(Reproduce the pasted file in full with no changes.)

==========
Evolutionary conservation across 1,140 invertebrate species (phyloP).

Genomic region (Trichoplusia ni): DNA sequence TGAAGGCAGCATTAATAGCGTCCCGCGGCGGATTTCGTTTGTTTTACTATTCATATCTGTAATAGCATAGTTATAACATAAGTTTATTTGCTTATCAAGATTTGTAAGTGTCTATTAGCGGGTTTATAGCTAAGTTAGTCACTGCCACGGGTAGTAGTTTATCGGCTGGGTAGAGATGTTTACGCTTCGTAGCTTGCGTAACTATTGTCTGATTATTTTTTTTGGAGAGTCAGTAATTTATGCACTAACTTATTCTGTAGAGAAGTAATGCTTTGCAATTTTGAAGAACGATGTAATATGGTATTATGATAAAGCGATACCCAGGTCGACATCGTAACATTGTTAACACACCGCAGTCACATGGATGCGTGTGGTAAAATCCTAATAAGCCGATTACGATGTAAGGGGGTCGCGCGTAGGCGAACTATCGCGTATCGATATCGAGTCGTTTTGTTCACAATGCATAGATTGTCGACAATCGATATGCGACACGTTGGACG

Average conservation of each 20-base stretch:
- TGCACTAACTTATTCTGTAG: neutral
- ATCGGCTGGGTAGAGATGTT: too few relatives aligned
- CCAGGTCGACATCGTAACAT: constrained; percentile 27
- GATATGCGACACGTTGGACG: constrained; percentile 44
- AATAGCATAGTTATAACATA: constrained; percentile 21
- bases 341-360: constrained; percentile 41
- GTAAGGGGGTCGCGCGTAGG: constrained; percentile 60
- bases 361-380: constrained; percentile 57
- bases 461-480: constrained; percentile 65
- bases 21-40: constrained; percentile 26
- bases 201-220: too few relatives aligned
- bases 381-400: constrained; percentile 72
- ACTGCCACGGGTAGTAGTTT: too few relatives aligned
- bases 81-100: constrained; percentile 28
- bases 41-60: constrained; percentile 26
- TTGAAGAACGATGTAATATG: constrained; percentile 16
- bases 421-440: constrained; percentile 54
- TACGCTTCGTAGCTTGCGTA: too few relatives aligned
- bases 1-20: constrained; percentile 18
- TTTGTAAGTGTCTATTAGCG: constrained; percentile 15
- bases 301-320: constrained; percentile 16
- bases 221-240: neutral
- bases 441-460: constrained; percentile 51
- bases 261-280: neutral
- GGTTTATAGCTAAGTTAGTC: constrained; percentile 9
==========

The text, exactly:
Evolutionary conservation across 1,140 invertebrate species (phyloP).

Genomic region (Trichoplusia ni): DNA sequence TGAAGGCAGCATTAATAGCGTCCCGCGGCGGATTTCGTTTGTTTTACTATTCATATCTGTAATAGCATAGTTATAACATAAGTTTATTTGCTTATCAAGATTTGTAAGTGTCTATTAGCGGGTTTATAGCTAAGTTAGTCACTGCCACGGGTAGTAGTTTATCGGCTGGGTAGAGATGTTTACGCTTCGTAGCTTGCGTAACTATTGTCTGATTATTTTTTTTGGAGAGTCAGTAATTTATGCACTAACTTATTCTGTAGAGAAGTAATGCTTTGCAATTTTGAAGAACGATGTAATATGGTATTATGATAAAGCGATACCCAGGTCGACATCGTAACATTGTTAACACACCGCAGTCACATGGATGCGTGTGGTAAAATCCTAATAAGCCGATTACGATGTAAGGGGGTCGCGCGTAGGCGAACTATCGCGTATCGATATCGAGTCGTTTTGTTCACAATGCATAGATTGTCGACAATCGATATGCGACACGTTGGACG

Average conservation of each 20-base stretch:
- TGCACTAACTTATTCTGTAG: neutral
- ATCGGCTGGGTAGAGATGTT: too few relatives aligned
- CCAGGTCGACATCGTAACAT: constrained; percentile 27
- GATATGCGACACGTTGGACG: constrained; percentile 44
- AATAGCATAGTTATAACATA: constrained; percentile 21
- bases 341-360: constrained; percentile 41
- GTAAGGGGGTCGCGCGTAGG: constrained; percentile 60
- bases 361-380: constrained; percentile 57
- bases 461-480: constrained; percentile 65
- bases 21-40: constrained; percentile 26
- bases 201-220: too few relatives aligned
- bases 381-400: constrained; percentile 72
- ACTGCCACGGGTAGTAGTTT: too few relatives aligned
- bases 81-100: constrained; percentile 28
- bases 41-60: constrained; percentile 26
- TTGAAGAACGATGTAATATG: constrained; percentile 16
- bases 421-440: constrained; percentile 54
- TACGCTTCGTAGCTTGCGTA: too few relatives aligned
- bases 1-20: constrained; percentile 18
- TTTGTAAGTGTCTATTAGCG: constrained; percentile 15
- bases 301-320: constrained; percentile 16
- bases 221-240: neutral
- bases 441-460: constrained; percentile 51
- bases 261-280: neutral
- GGTTTATAGCTAAGTTAGTC: constrained; percentile 9